2015 Myanmar/Burma Update: identity and ideas more powerful than resources in causing conflict.

Four different angles on Myanmar’s contemporary conflicts were on offer at the recent 2015 Myanmar/Burma Update, with speakers providing fresh insights into the roots of the Kachin conflict, the use of landmines in Burma, the role of gender in conflict, and the Pa-O-Self-Administrated Zone.

Questioning the view that conflict between the Kachin minority and the Burma military is primarily resource-driven, Dr Costas Laoutides and Dr Anthony Ware of Deakin University suggested that clashes over resources are a manifestation of deeper problems to do with identity.

Laoutides and Ware exposed powerful historical narratives as ideological roots of the conflict, gleaned from fieldwork interviews with key Kachin informants, including state officials and armed group members.

“Almost everybody spoke about feelings of discriminatory control of their culture,” said Laoutides and Ware.

Highlighting Kachin notions of “Burman chauvanism,” Laoutides reported that interviewees spoke of how the Bamar majority “tried to dominate and control us,” drawing attention to inequality and restrictions of the practice of culture as key grievances of the Kachin.

Needing permission to hold Kachin cultural festivals for example, contributes to a “big brother, little brother attitude,” Laotides explained. “The Kachin feel that they are treated as subjects, rather than equals, by the Burman majority.”

While vested economic interests certainly hamper the road to peace, Laoutides and Ware concluded that struggle over resources plays an instrumental role in a broader struggle based on competing outlooks of power management.

To make sense of the Kachin conflict we must go beyond an understandings of it as primarily “resource-driven.” Rather, the struggle over resources is a means for the Kachin to ensure their communal survival and expression of identity.

Gregory Cathcart of DanChurchAid spoke of an oft-overlooked aspect of Myanmar’s conflicts – land-mines. With recent figures putting casualties in Burma as third highest worldwide, after Afghanistan and Colombia, Cathcart complicated conventional understandings of land-mines in their use by community members as a form of protection.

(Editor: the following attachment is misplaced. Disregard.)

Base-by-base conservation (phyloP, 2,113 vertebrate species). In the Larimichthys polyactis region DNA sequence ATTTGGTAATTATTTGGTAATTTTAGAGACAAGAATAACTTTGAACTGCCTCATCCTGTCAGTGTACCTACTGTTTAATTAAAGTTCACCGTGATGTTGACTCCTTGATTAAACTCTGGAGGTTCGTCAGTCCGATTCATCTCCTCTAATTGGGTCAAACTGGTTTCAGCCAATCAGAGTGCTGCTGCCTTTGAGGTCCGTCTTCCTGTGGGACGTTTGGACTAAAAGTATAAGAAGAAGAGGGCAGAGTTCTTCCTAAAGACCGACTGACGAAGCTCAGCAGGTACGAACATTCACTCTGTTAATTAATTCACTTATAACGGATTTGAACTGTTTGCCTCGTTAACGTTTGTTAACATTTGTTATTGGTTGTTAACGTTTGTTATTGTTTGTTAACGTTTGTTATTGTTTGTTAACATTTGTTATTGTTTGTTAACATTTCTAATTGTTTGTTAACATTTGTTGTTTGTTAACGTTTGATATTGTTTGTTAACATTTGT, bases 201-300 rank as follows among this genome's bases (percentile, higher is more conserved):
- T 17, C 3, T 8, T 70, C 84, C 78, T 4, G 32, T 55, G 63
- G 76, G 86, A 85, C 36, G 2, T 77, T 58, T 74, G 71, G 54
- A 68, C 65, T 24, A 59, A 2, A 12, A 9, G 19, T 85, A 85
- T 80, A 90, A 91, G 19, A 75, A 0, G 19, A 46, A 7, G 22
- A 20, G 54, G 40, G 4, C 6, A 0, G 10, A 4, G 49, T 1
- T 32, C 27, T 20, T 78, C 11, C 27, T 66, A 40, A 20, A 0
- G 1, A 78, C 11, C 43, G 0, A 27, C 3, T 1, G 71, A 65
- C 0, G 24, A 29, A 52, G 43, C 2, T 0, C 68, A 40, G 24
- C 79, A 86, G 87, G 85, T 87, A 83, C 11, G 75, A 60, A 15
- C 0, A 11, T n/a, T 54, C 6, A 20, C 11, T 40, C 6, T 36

“Land-mines have gone from military use only to ‘business mines’ used to protect economic assets, such as dams and gold mines,” said Cathcart. Land-mines can thus be understood as a community level response to conflict and outside threats, where community members are “active subjects, rather than victims”.

Examining the ongoing use of land-mines for protection despite their obvious lethality, Cathcart highlighted the associated risks as just one among multiple dangers to be managed by civilians in going about their lives.

“If we remove our land-mines our forests would be gone,” locals told Cathcart.

As for how the issue relates to the current ceasefire context, “it’s an issue for later” said Cathcart. “While there is ceasefire it is too early to clear mines that protect resources.”

Gender was also shown to play a major role in Myanmar’s conflicts. Jenny Hedström of Monash University examined women’s involvement in the Kachin armed resistance and the ways in which gender roles are “at the heart of ethnic nationalisms and therefore at the heart of ethnic conflicts.”

Women’s experiences of marginalisation, insecurity and discrimination based on gender mean that many women don’t have a voice when it comes to conflict. Women are systematically excluded from participating in high-level political activities, Hedström argued.

Key drivers for women’s participation in ethnic conflict are ideological, Hedström said, but are importantly linked to direct experiences of gender based oppression and violence. Women’s experiences of conflict are also defined by gender, such as traditional values forcing women to ‘stay home’ when they want to fight.

“I want to be a very brilliant fighter in combat, but as a woman I cannot go,” one interviewee told Hedström.

Finally, shedding light upon the Pa-O region in Southern Shan state – a conflict hotspot marred by ethnic tensions funded by the narcotics trade – Ricky Yue of City University, Hong Kong brought a “new understanding of warlord politics” to the discussion.

Yue reported an emergence of “new actors with new agendas” since 2010, with civil society coalitions presenting a powerful front against state power, while old actors have taken on new roles. Armed groups have formed civil society groups to create a new kind of warlord politics.

Fundamentally, ceasefire agreements are a “curse, a statecraft tool” serving only to maintain centralised power, Yue argued. Making sense of the contemporary Pa-O conflict, Yue suggests that in the region, “peaceful co-existence is an illusion”.

Yue concluded the discussion of Myanmar’s borderland conflicts on a note that harked back to Mary Callahan’s image of a “perfect-storm,” warning observers to manage expectations with regard to the tensions inherent in the peace process.

Amy Doffegnies and Cecile Medail are PhD scholars researching Myanmar at UNSW Canberra.